Christ and Kaddish


There’s an ancient prayer in Aramaic which the Hebrew people have said for their dead for thousands of years called the Kaddish. (I thought it was beautiful and said it for a year after my father passed…family relationship to Judiasm is a little fuzzy, but my confessor said that he didn’t find anything theologically unsound with it.)

A basic translation can be found here:

Here are a couple of quotes I wanted to share with you, followed by my questions:

One important way to elevate the deceased’s soul is by saying Kaddish. Kaddish does not mention the dead, but is rather a praise of God. We declare that even though we have suffered a loss, we acknowledge that God knows best, and we place our trust in Him. (From here).

The first passage of [the Great] Kaddish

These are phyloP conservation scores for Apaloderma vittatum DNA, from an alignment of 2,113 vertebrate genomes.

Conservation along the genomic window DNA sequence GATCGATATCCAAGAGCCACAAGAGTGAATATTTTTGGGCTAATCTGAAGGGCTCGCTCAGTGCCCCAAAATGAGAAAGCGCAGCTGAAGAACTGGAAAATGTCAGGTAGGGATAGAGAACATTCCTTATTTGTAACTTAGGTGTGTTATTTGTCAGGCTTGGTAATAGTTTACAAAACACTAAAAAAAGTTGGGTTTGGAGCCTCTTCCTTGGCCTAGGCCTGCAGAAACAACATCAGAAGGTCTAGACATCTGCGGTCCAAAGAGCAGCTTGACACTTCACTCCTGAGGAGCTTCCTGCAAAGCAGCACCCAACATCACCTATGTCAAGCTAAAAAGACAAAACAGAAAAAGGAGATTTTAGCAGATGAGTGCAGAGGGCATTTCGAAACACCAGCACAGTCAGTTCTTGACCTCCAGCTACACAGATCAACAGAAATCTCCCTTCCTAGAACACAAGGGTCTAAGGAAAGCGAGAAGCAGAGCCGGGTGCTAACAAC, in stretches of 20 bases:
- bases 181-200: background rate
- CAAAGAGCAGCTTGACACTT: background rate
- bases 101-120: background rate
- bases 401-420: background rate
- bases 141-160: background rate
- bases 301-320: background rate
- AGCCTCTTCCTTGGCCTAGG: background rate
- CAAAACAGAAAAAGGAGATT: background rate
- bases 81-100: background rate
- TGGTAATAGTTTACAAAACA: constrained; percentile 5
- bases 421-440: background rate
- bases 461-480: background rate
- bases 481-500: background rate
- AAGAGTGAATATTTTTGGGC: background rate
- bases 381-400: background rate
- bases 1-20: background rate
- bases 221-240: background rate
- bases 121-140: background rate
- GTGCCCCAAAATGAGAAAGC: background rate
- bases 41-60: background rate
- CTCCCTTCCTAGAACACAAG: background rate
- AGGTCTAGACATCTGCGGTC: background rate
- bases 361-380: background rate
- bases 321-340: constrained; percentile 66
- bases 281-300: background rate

contains a prayer for the rebuilding of Jerusalem and the Temple and refers to a world-to-come where the dead will be raised to eternal life. (From here.)
I have no doubt that Jesus’ family would have said any one of the many versions of Kaddish for Him after His crucifixion. However, do you think that Christ ever said the Kaddish for anyone, for example, for St. Joseph?

He certainly may not have said it for Lazarus, whom Jesus knew he was going to resurrect.

(Man, I wish I could ask Rosalind Moss!)


Jesus probably would not have said would have said Kaddish for his father (assuming Joseph died before Jesus). One does not say kaddish for someone who is not an immediate family member, so he definately wouldn’t have said it for Lazuras.

But it is likely that the tradition of saying the Mourner’s Kaddish devolped some time after Jesus. Originally, Kaddish was said by rabbis after they finished a sermon or after studying.


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